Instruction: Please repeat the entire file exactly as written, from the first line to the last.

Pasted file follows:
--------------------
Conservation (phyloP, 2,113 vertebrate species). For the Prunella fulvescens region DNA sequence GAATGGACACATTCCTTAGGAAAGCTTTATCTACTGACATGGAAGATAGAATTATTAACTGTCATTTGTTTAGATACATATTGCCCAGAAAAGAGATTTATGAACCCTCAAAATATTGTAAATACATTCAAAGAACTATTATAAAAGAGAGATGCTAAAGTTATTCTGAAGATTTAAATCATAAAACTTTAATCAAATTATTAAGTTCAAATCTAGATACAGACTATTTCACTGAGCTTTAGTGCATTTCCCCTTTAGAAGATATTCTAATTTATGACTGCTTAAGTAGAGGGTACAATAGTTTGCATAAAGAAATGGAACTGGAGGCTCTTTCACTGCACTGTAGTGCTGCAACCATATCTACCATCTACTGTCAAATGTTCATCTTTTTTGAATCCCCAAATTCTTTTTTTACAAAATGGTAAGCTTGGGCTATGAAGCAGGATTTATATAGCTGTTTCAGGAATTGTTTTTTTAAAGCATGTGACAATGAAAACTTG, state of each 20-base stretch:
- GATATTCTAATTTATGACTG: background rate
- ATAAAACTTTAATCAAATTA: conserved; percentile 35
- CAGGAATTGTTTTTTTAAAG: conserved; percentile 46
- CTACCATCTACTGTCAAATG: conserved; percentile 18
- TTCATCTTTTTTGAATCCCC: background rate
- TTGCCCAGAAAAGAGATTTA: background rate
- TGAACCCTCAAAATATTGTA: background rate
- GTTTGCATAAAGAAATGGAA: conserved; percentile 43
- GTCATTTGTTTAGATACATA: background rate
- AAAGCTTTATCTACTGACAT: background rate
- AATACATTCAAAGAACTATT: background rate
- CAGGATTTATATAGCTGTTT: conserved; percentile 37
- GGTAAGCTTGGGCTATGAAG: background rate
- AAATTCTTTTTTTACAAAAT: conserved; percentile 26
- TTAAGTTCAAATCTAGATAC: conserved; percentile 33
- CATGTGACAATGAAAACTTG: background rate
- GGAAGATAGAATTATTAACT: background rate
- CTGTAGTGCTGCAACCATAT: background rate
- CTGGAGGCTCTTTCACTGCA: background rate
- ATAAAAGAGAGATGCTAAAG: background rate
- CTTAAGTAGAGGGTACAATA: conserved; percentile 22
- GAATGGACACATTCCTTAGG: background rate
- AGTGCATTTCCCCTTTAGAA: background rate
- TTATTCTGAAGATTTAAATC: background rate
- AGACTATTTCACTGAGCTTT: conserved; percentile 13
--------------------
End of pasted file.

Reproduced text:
Conservation (phyloP, 2,113 vertebrate species). For the Prunella fulvescens region DNA sequence GAATGGACACATTCCTTAGGAAAGCTTTATCTACTGACATGGAAGATAGAATTATTAACTGTCATTTGTTTAGATACATATTGCCCAGAAAAGAGATTTATGAACCCTCAAAATATTGTAAATACATTCAAAGAACTATTATAAAAGAGAGATGCTAAAGTTATTCTGAAGATTTAAATCATAAAACTTTAATCAAATTATTAAGTTCAAATCTAGATACAGACTATTTCACTGAGCTTTAGTGCATTTCCCCTTTAGAAGATATTCTAATTTATGACTGCTTAAGTAGAGGGTACAATAGTTTGCATAAAGAAATGGAACTGGAGGCTCTTTCACTGCACTGTAGTGCTGCAACCATATCTACCATCTACTGTCAAATGTTCATCTTTTTTGAATCCCCAAATTCTTTTTTTACAAAATGGTAAGCTTGGGCTATGAAGCAGGATTTATATAGCTGTTTCAGGAATTGTTTTTTTAAAGCATGTGACAATGAAAACTTG, state of each 20-base stretch:
- GATATTCTAATTTATGACTG: background rate
- ATAAAACTTTAATCAAATTA: conserved; percentile 35
- CAGGAATTGTTTTTTTAAAG: conserved; percentile 46
- CTACCATCTACTGTCAAATG: conserved; percentile 18
- TTCATCTTTTTTGAATCCCC: background rate
- TTGCCCAGAAAAGAGATTTA: background rate
- TGAACCCTCAAAATATTGTA: background rate
- GTTTGCATAAAGAAATGGAA: conserved; percentile 43
- GTCATTTGTTTAGATACATA: background rate
- AAAGCTTTATCTACTGACAT: background rate
- AATACATTCAAAGAACTATT: background rate
- CAGGATTTATATAGCTGTTT: conserved; percentile 37
- GGTAAGCTTGGGCTATGAAG: background rate
- AAATTCTTTTTTTACAAAAT: conserved; percentile 26
- TTAAGTTCAAATCTAGATAC: conserved; percentile 33
- CATGTGACAATGAAAACTTG: background rate
- GGAAGATAGAATTATTAACT: background rate
- CTGTAGTGCTGCAACCATAT: background rate
- CTGGAGGCTCTTTCACTGCA: background rate
- ATAAAAGAGAGATGCTAAAG: background rate
- CTTAAGTAGAGGGTACAATA: conserved; percentile 22
- GAATGGACACATTCCTTAGG: background rate
- AGTGCATTTCCCCTTTAGAA: background rate
- TTATTCTGAAGATTTAAATC: background rate
- AGACTATTTCACTGAGCTTT: conserved; percentile 13